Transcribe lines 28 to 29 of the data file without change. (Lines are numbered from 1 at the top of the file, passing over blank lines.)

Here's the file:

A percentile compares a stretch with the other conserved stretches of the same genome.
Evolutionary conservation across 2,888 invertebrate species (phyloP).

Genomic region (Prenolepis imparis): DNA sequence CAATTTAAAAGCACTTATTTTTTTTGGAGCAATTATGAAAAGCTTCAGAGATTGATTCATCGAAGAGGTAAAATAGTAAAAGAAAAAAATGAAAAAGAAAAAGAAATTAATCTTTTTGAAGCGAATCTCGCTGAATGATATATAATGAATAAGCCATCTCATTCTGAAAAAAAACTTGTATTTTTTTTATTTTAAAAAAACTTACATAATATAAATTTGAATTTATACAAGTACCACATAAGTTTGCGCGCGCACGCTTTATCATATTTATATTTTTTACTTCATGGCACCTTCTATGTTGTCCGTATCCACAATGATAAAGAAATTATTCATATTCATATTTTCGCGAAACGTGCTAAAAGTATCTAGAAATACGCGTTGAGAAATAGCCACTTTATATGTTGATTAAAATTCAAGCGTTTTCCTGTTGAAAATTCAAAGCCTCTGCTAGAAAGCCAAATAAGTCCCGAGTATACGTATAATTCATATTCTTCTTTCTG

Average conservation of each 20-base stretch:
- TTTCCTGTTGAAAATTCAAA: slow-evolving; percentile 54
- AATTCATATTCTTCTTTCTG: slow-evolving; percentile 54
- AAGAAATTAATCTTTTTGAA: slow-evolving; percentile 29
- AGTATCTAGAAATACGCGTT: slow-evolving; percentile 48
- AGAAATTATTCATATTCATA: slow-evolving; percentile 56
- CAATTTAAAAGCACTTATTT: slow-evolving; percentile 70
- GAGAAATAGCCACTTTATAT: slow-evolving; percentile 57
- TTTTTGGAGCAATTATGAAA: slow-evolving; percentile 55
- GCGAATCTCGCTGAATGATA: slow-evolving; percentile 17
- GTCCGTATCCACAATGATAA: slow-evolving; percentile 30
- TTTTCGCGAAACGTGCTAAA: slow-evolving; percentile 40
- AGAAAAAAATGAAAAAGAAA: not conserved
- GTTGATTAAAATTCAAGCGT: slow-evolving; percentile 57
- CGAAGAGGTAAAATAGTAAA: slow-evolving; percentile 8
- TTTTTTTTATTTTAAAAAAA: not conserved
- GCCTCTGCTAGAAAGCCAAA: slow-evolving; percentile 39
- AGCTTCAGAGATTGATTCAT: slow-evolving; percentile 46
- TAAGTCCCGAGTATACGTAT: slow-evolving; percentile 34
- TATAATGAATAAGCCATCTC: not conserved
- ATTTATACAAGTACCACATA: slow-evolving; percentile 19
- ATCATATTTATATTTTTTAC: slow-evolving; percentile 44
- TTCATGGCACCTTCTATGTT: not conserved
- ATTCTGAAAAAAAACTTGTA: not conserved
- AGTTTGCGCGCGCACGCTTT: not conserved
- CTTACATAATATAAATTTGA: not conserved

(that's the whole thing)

- AGTTTGCGCGCGCACGCTTT: not conserved
- CTTACATAATATAAATTTGA: not conserved